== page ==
The novelty of sending envoys from the estates general should not be underestimated. Nothing in their mandates gave them authority to act as plenipotentiaries on a matter of peace and war. It was an open question whether they had any powers beyond those of representing the views of the estates to the grandees in question. It was not even evident who would pay for their missions. If they had no authority to negotiate, the chances of success for their mission were surely slim. It was soon made clear that they would be accompanied by royal envoys with instructions to negotiate separately from those of the estates.223 In which case, were not the latter in danger of being manipulated? Several delegates (including Bodin himself) refused to serve as envoys. (p.112) Even the drafting of the letters of instruction proved controversial.224 The delegations left Blois on 6–8 January and the estates general was kept in session three weeks after its cahiers were delivered in order to await their responses.

The deputation to Condé arrived in Saint-Jean d’Angély in time to be handed a copy of his ‘Protestation’ of 23 January, a document for circulation around Huguenot gentry and protestant courts abroad.225 It savaged the legitimacy of the estates general. Condé drew on reservoirs of indignation, the harbinger of righteous revolt among the French higher nobility. When granted an audience on 28 January, the deputies arrived to find Condé surrounded by various protestant nobles. Three times, the archbishop presented his letters of accreditation, only to be humiliated, accused of belonging to a corrupt, puppet estates.226 Sweet revenge from a prince who had been denied the strongholds in Picardy and then left to stew in his own juice of debt. Before the deputies left, he made no secret of the fact that he was preparing for war.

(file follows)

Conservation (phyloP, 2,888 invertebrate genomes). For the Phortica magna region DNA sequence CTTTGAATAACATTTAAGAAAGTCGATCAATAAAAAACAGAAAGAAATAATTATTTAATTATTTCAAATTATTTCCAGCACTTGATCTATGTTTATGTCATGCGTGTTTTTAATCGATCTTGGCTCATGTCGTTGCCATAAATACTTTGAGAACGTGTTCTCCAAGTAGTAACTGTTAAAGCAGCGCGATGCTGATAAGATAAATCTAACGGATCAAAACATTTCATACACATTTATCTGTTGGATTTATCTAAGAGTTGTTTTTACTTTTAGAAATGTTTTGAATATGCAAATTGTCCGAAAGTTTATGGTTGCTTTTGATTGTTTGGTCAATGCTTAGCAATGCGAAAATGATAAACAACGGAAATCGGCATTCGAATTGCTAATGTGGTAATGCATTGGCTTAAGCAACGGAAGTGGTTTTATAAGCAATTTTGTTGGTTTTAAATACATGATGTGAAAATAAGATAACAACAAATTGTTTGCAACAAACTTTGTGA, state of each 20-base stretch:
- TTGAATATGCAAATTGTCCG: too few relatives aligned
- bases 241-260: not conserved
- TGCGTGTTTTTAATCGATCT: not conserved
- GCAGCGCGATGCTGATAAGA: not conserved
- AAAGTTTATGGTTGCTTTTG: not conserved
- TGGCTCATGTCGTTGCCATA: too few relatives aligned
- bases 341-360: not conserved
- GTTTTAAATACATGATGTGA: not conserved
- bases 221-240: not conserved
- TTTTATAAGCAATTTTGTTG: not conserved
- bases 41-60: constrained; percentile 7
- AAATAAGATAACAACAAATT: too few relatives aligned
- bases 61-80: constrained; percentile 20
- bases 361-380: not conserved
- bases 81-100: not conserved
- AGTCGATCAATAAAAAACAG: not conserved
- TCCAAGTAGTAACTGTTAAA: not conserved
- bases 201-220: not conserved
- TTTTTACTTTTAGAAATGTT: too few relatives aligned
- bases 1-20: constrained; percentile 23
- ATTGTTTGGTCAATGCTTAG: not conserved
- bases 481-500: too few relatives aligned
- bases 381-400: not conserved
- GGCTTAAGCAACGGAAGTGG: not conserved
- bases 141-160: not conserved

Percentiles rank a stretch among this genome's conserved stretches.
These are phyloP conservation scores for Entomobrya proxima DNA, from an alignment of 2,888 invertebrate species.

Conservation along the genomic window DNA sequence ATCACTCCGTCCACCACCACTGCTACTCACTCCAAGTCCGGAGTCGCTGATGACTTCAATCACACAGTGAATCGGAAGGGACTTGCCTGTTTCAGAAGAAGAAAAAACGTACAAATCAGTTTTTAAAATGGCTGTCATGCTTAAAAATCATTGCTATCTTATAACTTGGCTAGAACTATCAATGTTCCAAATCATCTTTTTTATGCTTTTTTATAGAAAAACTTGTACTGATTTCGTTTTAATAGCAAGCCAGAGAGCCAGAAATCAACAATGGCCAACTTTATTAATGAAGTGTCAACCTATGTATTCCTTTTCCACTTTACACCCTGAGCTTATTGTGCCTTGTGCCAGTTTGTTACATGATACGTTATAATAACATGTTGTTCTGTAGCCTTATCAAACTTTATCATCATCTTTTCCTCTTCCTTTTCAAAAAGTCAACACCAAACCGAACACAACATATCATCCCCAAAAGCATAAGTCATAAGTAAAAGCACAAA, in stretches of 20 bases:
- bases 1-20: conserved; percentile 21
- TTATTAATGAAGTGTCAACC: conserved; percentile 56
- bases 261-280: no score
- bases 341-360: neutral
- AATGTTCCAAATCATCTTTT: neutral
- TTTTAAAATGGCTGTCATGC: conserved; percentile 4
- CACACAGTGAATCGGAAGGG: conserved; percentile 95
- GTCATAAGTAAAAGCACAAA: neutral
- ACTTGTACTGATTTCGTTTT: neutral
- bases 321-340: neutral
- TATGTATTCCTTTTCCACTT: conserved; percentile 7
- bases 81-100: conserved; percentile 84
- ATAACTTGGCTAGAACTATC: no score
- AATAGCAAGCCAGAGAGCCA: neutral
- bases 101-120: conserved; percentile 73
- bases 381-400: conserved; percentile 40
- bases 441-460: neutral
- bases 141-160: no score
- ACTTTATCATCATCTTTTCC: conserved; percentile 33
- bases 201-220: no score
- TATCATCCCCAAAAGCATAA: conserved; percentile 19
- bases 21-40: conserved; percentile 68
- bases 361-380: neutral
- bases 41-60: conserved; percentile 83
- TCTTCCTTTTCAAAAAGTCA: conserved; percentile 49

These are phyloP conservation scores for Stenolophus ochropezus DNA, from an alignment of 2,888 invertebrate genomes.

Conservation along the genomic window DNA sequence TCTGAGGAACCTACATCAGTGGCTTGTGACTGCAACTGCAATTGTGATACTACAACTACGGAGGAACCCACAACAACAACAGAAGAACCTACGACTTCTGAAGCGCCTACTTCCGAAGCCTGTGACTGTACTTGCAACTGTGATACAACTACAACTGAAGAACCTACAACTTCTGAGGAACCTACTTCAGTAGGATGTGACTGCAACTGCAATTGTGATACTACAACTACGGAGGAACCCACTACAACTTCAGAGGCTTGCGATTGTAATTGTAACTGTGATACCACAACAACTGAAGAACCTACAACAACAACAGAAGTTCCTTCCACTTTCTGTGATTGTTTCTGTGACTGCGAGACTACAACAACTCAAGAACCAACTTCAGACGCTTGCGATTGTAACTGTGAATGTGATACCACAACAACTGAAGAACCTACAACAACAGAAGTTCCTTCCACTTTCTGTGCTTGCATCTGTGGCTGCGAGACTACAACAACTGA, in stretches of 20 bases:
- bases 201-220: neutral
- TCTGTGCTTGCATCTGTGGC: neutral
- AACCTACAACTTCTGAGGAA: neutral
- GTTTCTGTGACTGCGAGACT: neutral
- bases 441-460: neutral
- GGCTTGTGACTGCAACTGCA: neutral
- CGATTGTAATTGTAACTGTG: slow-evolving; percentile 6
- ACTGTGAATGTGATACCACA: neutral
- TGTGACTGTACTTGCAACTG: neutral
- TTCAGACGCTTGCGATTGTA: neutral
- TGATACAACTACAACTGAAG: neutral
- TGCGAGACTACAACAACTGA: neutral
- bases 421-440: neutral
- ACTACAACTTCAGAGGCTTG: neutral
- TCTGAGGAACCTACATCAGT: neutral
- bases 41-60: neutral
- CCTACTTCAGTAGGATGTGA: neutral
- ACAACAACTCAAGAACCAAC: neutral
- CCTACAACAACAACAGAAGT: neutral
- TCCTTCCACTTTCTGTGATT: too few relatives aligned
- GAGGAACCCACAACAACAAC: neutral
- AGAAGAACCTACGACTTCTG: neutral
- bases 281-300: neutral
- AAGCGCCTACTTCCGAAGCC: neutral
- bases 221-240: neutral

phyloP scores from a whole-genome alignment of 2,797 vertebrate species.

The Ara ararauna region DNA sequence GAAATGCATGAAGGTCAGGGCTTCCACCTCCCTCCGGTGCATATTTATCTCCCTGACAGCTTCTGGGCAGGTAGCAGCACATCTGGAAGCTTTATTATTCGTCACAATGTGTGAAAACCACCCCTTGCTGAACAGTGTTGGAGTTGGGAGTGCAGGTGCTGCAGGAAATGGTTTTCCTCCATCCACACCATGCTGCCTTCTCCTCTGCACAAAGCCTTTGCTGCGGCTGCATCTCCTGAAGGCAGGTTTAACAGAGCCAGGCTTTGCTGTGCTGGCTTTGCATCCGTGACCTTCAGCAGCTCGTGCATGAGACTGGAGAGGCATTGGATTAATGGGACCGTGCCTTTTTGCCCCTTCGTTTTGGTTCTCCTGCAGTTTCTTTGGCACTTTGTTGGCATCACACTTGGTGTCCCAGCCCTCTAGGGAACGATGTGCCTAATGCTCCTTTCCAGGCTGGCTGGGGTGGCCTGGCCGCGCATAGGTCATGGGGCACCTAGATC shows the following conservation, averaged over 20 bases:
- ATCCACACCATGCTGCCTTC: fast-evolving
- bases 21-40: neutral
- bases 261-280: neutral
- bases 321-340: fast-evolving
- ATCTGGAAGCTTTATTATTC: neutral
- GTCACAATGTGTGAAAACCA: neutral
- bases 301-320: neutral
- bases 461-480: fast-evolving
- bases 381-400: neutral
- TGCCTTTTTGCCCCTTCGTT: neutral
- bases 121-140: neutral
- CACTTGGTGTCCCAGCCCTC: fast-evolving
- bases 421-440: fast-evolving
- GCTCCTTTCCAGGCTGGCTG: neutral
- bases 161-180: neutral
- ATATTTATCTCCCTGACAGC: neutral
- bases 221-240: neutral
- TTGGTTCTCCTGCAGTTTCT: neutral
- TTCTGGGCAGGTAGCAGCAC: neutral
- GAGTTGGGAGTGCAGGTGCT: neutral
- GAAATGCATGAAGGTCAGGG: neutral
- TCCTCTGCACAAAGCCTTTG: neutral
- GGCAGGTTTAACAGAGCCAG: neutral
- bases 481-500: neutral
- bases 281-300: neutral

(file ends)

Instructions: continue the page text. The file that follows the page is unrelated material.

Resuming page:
The deputies to the king of Navarre arrived in Agen on 25 January 1577. The king had already decided to treat with them.227 Navarre expected protestant deputies and their catholic allies to congregate in a political assembly in Montauban that Henri III had sanctioned before the close of 1576. What better way to counter the corporate legitimacy of the deputies of the estates general at Blois than to introduce them to a mirror image of themselves at Montauban? As it was, Henri III countermanded the assembly at the eleventh hour and so Navarre returned from his siege of Marmande to greet them in the company of his councillors. Navarre was adept at what Montaigne called ‘la science de l’entregent’, or ‘interpersonal skills’.228 The deputies were received in state on 26 January.229 The archbishop of Vienne reminded the king of the importance of their mission. The estates had been summoned for the ‘establissement d’une bonne & perpetuelle paix, par sy long temps desirée’ and for ‘le Reglement de ce qui peult concerner lestat bien et grandeur de ce Royaulme’.230 As the ‘troisieme personne de ce royaume’ he knew that (p.113) ‘le Royaume se void sy extremé et menassé dune sy Grande Chrise que sil ny estoit promptement pourveu lon ne pourroit qu’en bref attendre un entier deffallement et extinction avec la suppression mesmement de lhauthorité du Roy et de ceux qui y approche et y ont plus d’Intherets comme ledit sieur Roy de Navarre’.231 The deputies held Navarre in high regard and were disappointed that he had not attended their proceedings in person. The archbishop then expatiated on the crisis in the realm. Navarre, knowing that his every gesture would be reported back to the estates, had tears in his eyes at this point.232 The estates general attributed its misery to two principal causes: ‘la diversitté de Relligion’ and ‘la desunion des Princes et seigneurs et Grands du Royaume’. Deputies were convinced that ‘les hystoires anciennes et modernes’ taught that religious pluralism brought in its wake ‘une perpetuelle Guerre et enfin la Ruyne des uns et des autres pour servir de proyes et trophée a ceux qui auront enuye den triompher’. The archbishop highlighted the difficulties that had occurred in implementing the peace.233Deputies accepted that the edict of pacification had been made under the ‘foy et parolle dun Roy’, a ‘precieux tresor et Gage’.234 But the king could not ‘donner sa foy au prejudice de tout son Estat et contre les antiennes et louables coustumes du Royaulme et de chacun pays’, more especially since the catholic faith represented not only the ancient customs of the kingdom but ‘la principalle et fondamentalle loy du Royaume et forme essentielle qui donne le nom et tiltre de Chrestien a nos Roys’. There was an important distinction to be drawn between the fundamental laws of an empire, such as the Holy Roman Empire, and those of a kingdom like France. The former were declared in the Diets of the Empire. In the latter, they were implicit in the investiture of a king. At the coronations of Clovis and Charlemagne, the catholic faith was accepted ‘des trois estats avec serment et promesse reciproquement faictes tant par les Roys que les subjects de n’en authoriser permettre ne tollerer autre’.235 Ever since, at each successive coronation and reception of every officer of the crown, they made a solemn oath on the crucifix to uphold the catholic faith. It could therefore hardly be doubted that ‘ils ne peuvent plus varrier pour quelque cause occasion et pretexte que ce soit, non plus que de la loy salique estant ladite loy de Relligion bien plus fondamentalle que n’est celle la, et du tout Inviolable’.236 The fealty offered by deputies to the king was on the basis of his coronation oaths (p.114) and they could not advise him to break them without undermining the foundations of his state. Of course, French kings claimed absolute authority in their kingdom.237 But they never claimed that their authority was contrary to reason and the laws of the kingdom, which is why all edicts had to be registered in the Parlements before any obedience to them could be required. And the Parlements were ‘une forme des trois estats racourcie au petit pied’. In any case, the recent peace of Monsieur had been extorted by force and violence and was, as a result, inequitable. Even the king of Navarre did not allow a plurality of religious beliefs in his own principality. The deputies invited Navarre to obey the king’s decision, reassuring him of their pledge to maintain protestants in their wealth and possessions.238 Finally, the archbishop associated the estates general with the king’s attempts to appease the ‘desunion et deffiances’ among his princes and invited the king of Navarre to join with the estates general and solemnly swear to obey these decrees, promising that, in so doing, ‘luy acquira une Gloire Immortelle de la paix et repos du Royaume’.239